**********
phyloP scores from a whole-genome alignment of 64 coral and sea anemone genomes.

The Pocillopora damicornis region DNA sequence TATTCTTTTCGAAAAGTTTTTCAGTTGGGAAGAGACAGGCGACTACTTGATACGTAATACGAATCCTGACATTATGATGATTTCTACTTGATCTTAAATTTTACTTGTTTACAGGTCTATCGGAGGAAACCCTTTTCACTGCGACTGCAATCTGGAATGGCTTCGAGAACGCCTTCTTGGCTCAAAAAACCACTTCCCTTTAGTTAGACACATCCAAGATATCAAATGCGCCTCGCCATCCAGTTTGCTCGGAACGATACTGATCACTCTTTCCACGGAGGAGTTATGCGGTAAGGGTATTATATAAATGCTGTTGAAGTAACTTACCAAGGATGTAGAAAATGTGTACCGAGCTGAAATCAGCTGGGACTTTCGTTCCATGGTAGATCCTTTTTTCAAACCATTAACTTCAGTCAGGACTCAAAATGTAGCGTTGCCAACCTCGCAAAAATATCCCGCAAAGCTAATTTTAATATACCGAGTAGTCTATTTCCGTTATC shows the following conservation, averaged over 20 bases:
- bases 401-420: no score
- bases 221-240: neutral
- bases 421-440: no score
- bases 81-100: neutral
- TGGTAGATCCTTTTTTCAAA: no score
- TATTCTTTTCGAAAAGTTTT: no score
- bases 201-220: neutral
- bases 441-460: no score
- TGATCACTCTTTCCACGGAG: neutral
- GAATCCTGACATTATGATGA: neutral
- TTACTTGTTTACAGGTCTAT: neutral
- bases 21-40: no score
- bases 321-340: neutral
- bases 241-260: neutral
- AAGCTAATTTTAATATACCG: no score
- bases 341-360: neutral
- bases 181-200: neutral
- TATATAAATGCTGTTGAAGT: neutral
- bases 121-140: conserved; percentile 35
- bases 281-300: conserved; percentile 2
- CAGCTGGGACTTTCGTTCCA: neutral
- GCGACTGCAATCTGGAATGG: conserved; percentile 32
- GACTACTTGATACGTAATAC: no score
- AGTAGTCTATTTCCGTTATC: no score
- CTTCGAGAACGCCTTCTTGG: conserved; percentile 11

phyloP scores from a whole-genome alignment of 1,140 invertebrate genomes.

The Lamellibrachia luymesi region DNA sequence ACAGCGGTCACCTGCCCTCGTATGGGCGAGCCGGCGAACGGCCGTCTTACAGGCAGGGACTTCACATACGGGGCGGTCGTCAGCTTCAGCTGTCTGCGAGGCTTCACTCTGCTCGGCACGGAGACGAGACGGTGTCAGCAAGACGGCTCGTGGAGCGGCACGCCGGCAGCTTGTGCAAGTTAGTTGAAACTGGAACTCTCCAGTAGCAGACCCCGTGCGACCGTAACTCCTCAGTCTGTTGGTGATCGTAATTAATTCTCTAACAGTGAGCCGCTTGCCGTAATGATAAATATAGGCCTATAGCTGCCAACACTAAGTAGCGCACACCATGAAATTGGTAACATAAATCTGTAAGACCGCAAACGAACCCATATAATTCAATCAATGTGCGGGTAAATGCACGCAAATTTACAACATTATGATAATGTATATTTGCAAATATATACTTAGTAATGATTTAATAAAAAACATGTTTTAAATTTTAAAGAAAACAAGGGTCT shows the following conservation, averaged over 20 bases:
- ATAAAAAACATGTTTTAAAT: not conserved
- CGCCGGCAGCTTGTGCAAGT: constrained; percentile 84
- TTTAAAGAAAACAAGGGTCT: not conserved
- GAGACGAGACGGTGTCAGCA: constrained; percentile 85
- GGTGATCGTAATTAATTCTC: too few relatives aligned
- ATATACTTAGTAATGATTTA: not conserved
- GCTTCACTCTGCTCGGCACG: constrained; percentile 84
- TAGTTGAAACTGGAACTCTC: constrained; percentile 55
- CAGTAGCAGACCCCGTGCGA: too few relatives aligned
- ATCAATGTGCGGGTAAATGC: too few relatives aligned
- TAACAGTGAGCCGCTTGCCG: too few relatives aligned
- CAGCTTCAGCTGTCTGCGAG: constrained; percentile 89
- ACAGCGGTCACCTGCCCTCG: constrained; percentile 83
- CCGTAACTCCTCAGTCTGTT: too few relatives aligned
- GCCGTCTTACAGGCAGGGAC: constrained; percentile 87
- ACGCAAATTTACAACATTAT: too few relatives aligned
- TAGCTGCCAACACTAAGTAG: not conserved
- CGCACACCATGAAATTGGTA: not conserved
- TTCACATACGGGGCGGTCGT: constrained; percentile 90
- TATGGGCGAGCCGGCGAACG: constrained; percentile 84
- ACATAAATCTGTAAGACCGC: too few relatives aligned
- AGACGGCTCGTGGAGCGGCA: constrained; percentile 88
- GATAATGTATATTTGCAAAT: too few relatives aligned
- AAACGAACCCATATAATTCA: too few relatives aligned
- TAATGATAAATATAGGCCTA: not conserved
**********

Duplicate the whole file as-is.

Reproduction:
phyloP scores from a whole-genome alignment of 64 coral and sea anemone genomes.

The Pocillopora damicornis region DNA sequence TATTCTTTTCGAAAAGTTTTTCAGTTGGGAAGAGACAGGCGACTACTTGATACGTAATACGAATCCTGACATTATGATGATTTCTACTTGATCTTAAATTTTACTTGTTTACAGGTCTATCGGAGGAAACCCTTTTCACTGCGACTGCAATCTGGAATGGCTTCGAGAACGCCTTCTTGGCTCAAAAAACCACTTCCCTTTAGTTAGACACATCCAAGATATCAAATGCGCCTCGCCATCCAGTTTGCTCGGAACGATACTGATCACTCTTTCCACGGAGGAGTTATGCGGTAAGGGTATTATATAAATGCTGTTGAAGTAACTTACCAAGGATGTAGAAAATGTGTACCGAGCTGAAATCAGCTGGGACTTTCGTTCCATGGTAGATCCTTTTTTCAAACCATTAACTTCAGTCAGGACTCAAAATGTAGCGTTGCCAACCTCGCAAAAATATCCCGCAAAGCTAATTTTAATATACCGAGTAGTCTATTTCCGTTATC shows the following conservation, averaged over 20 bases:
- bases 401-420: no score
- bases 221-240: neutral
- bases 421-440: no score
- bases 81-100: neutral
- TGGTAGATCCTTTTTTCAAA: no score
- TATTCTTTTCGAAAAGTTTT: no score
- bases 201-220: neutral
- bases 441-460: no score
- TGATCACTCTTTCCACGGAG: neutral
- GAATCCTGACATTATGATGA: neutral
- TTACTTGTTTACAGGTCTAT: neutral
- bases 21-40: no score
- bases 321-340: neutral
- bases 241-260: neutral
- AAGCTAATTTTAATATACCG: no score
- bases 341-360: neutral
- bases 181-200: neutral
- TATATAAATGCTGTTGAAGT: neutral
- bases 121-140: conserved; percentile 35
- bases 281-300: conserved; percentile 2
- CAGCTGGGACTTTCGTTCCA: neutral
- GCGACTGCAATCTGGAATGG: conserved; percentile 32
- GACTACTTGATACGTAATAC: no score
- AGTAGTCTATTTCCGTTATC: no score
- CTTCGAGAACGCCTTCTTGG: conserved; percentile 11

phyloP scores from a whole-genome alignment of 1,140 invertebrate genomes.

The Lamellibrachia luymesi region DNA sequence ACAGCGGTCACCTGCCCTCGTATGGGCGAGCCGGCGAACGGCCGTCTTACAGGCAGGGACTTCACATACGGGGCGGTCGTCAGCTTCAGCTGTCTGCGAGGCTTCACTCTGCTCGGCACGGAGACGAGACGGTGTCAGCAAGACGGCTCGTGGAGCGGCACGCCGGCAGCTTGTGCAAGTTAGTTGAAACTGGAACTCTCCAGTAGCAGACCCCGTGCGACCGTAACTCCTCAGTCTGTTGGTGATCGTAATTAATTCTCTAACAGTGAGCCGCTTGCCGTAATGATAAATATAGGCCTATAGCTGCCAACACTAAGTAGCGCACACCATGAAATTGGTAACATAAATCTGTAAGACCGCAAACGAACCCATATAATTCAATCAATGTGCGGGTAAATGCACGCAAATTTACAACATTATGATAATGTATATTTGCAAATATATACTTAGTAATGATTTAATAAAAAACATGTTTTAAATTTTAAAGAAAACAAGGGTCT shows the following conservation, averaged over 20 bases:
- ATAAAAAACATGTTTTAAAT: not conserved
- CGCCGGCAGCTTGTGCAAGT: constrained; percentile 84
- TTTAAAGAAAACAAGGGTCT: not conserved
- GAGACGAGACGGTGTCAGCA: constrained; percentile 85
- GGTGATCGTAATTAATTCTC: too few relatives aligned
- ATATACTTAGTAATGATTTA: not conserved
- GCTTCACTCTGCTCGGCACG: constrained; percentile 84
- TAGTTGAAACTGGAACTCTC: constrained; percentile 55
- CAGTAGCAGACCCCGTGCGA: too few relatives aligned
- ATCAATGTGCGGGTAAATGC: too few relatives aligned
- TAACAGTGAGCCGCTTGCCG: too few relatives aligned
- CAGCTTCAGCTGTCTGCGAG: constrained; percentile 89
- ACAGCGGTCACCTGCCCTCG: constrained; percentile 83
- CCGTAACTCCTCAGTCTGTT: too few relatives aligned
- GCCGTCTTACAGGCAGGGAC: constrained; percentile 87
- ACGCAAATTTACAACATTAT: too few relatives aligned
- TAGCTGCCAACACTAAGTAG: not conserved
- CGCACACCATGAAATTGGTA: not conserved
- TTCACATACGGGGCGGTCGT: constrained; percentile 90
- TATGGGCGAGCCGGCGAACG: constrained; percentile 84
- ACATAAATCTGTAAGACCGC: too few relatives aligned
- AGACGGCTCGTGGAGCGGCA: constrained; percentile 88
- GATAATGTATATTTGCAAAT: too few relatives aligned
- AAACGAACCCATATAATTCA: too few relatives aligned
- TAATGATAAATATAGGCCTA: not conserved